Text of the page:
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Captain Alan Hugenot



Furuno 1720 RADAR up and running.

The SEA RAVEN's Furuno 1720 Navigational Radar is now working beautifully, after a careful refurbishment. Along with the Pilot House VHF Radio (ICOM IC-M502), which has also been refurbished. The Skipper also just completed re-qualifing for his Radar Observer Unlimited (he has to jump through this hoop every 5 years since 1999).

But, now the schooner has (3) operational VHF radios, A 16 mile Radar, and a Garmin GPS 78SE hand-held chart plotter (so the skipper can check on the crew's paper plots).

Over this winter, crew members who volunteer for it will be coached on proper Radar Navigation techniques.

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Schooner SEA RAVEN has officially been accepted as a new member in the Master Mariner's Benevolent Association. MMBA is a San Francisco Based Yacht Club founded in 1867, with the express purpose of

"Sponsoring participation in yachting and the preservation well designed, properly constructed , and well maintained classic and traditional sailing craft".

Their big event of the year is the annual Master Mariner's Race held on the Saturday of Memorial Day weekend (May 26, 2018).

Schooner SEA RAVEN will be a contestant in that race


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Schooner SEA RAVEN approaches the Farallone Islands from the North

It’s an hour and a half after Sunrise, November 3, 2017... The 21 ton William Garden designed schooner SEA RAVEN rests at anchor in Drakes Bay, California, half mile inside of Chimney Rock, and a quarter mile from the beach.

The crew is a mix of newbies and sloop sailors lead by a mate who is a seasoned schoonerman. They are still a bit groggy after coffee and and warm blueberry muffins, as they struggle into their foulies. The drizzle which came in with yesterday’s southerly has now stopped veering to a Northwesterly with blue sky showing to the West.

We have 100 feet of 5/8 chain out on our 45 lb. CQR plow in 3-1/2 fathoms, which has held well in the sandy bottom even with the wind shift overnight.

"Shall we just sail off the anchor?”

This will be a new maneuver for the crew, and only their second time hauling chain, and that single time was with the motor easing their hauling.

“Aye”....”Let’s do it”

“Hoist the staysail and leave the sheet out” the order is passed, while the helmsman resists the temptation to start the diesel.

“Heave short on the rode...and sing out when she is up and down”.

The chain rattles in through the hawse pipe.

“She’s up and down sir”, the bosun cries from the foc’s’tle.

“Very well...Port Watch break her out, starboard watch back the staysail to port”. the order is passed.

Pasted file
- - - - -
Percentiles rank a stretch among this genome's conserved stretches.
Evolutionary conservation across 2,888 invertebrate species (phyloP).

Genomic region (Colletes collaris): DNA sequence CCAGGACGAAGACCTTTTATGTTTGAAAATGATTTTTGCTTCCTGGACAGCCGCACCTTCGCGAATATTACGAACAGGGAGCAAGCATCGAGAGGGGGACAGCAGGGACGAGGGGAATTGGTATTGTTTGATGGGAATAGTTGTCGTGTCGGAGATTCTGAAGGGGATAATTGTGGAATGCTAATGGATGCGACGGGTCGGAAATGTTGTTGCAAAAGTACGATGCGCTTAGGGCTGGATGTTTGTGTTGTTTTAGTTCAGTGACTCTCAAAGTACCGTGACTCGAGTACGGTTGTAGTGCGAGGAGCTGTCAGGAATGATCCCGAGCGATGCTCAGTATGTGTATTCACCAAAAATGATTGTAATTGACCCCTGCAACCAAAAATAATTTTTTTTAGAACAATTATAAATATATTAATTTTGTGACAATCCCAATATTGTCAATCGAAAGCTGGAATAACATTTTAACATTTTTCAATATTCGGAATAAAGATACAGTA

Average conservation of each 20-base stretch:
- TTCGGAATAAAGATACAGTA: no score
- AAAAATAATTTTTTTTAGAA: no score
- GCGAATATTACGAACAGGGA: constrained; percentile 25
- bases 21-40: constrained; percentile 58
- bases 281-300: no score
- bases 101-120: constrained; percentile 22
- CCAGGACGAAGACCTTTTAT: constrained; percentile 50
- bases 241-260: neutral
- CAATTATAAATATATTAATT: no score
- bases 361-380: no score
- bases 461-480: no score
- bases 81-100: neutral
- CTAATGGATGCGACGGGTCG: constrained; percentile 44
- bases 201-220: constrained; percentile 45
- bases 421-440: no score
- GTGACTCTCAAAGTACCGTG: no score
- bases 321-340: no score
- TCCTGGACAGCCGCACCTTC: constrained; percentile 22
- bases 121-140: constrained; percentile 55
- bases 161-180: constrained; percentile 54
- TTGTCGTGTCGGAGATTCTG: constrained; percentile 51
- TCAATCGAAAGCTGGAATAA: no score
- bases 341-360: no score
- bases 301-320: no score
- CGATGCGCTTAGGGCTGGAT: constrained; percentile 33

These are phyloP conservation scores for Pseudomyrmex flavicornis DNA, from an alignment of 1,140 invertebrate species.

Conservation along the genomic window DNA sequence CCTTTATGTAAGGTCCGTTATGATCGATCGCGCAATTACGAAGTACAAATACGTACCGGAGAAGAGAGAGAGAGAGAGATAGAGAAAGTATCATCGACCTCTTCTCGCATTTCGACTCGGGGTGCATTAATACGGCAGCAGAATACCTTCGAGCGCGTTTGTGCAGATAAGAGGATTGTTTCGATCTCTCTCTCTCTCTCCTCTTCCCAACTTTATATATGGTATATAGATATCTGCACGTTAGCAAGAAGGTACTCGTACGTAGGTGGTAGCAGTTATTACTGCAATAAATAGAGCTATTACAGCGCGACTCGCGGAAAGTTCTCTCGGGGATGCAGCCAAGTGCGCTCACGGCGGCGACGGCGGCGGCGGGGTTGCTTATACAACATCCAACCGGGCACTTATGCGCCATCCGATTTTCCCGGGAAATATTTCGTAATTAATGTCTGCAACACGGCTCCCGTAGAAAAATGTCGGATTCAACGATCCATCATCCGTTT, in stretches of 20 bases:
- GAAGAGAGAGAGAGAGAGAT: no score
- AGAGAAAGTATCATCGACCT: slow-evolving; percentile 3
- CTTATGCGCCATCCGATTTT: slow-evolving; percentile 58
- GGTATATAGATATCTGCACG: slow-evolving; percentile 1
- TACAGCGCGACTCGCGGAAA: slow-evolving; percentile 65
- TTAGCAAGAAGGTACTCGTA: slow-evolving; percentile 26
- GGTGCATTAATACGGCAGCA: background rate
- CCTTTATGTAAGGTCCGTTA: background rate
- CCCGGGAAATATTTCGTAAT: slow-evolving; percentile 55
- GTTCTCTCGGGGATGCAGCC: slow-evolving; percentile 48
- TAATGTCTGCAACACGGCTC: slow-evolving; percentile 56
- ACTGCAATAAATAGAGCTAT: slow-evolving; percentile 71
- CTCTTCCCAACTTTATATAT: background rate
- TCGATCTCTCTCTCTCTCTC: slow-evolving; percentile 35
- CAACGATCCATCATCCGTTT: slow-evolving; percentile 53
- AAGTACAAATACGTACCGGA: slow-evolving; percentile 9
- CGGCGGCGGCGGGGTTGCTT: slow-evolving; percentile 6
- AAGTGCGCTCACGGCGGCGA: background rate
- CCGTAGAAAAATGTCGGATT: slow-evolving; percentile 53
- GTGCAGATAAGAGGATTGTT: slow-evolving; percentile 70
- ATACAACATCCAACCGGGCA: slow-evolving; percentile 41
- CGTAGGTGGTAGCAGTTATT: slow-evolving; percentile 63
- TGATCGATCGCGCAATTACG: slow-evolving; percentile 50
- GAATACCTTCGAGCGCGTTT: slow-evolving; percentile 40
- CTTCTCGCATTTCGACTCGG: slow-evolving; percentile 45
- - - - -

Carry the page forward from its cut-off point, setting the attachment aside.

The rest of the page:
The bow begins to cant around to Starboard off the 8 knot wind and onto a reach....

“Starboard watch hoist the fore..... and as soon as she is up and we have boat speed we’ll gybe”.

She is gaining headway on a port broad reach and will soon clear Chimney Rock.

“The hook is catted sir”, the bosun hails from the bowsprit.

“Stand-by to Gybe”

“Ready” says the mate

“Gybe ho”......The fore boom and staysail go over and are swiftly trimmed to a starboard broad reach, while the helmsman steadies up on 174o magnetic.

“Hoist the main”

Shortly she reaches her hull speed of 8 knots, as the breeze freshens up to 12 knots when she clears away from the cliffs of Point Reyes.

The sun is smiling from behind the receding clouds and she is headed for the Farallone Islands, This mystical isles 28 miles west of the Golden Gate, just east of the sunset, but still a territory of the City of San Francisco.

“Thar she blows”, cries the lookout as a pod pf Mink whales breeches to port an eighth of a mile off our beam.

The day continues with the schooner circumnavigating South East Farallon and Main Top, and witnessing Stellar Sea Lions, a thousand sea birds and vast herds of seals.

But, it is also humbling to know that we are among the very few who will ever ship before the mast on a traditional sailing ship. This excellent “old school” evolution preformed by tis crew who are all in their late 20’s and early 30’s with day jobs in high tech, bio-tech and medical tech, has been for themselves alone..... no sport fisherman, no “round the boys sloop sailors” not even a tourist to witness it. The only witness to their excellence has been the grizzled old skipper, with over 50 years at sea. But, for them it is an achievement which keeps alive the knowledge of traditional sail.

It has all been worth it, the cold lonely bow watches, falling by to varnish on Sunday afternoons that you could have spent at the pub; pumping the bilge underway, getting smoke of burning grease tinged with diesel in your eyes as you struggle to produce a gourmet breakfast in the rolling pitching galley, and the new muscle you have put on heaving in the anchor and repeatedly hoisting 1000 sf of sail by hand.

For a fun professionally edited 1.5 minute clip of this cruise on youtube go to this URL

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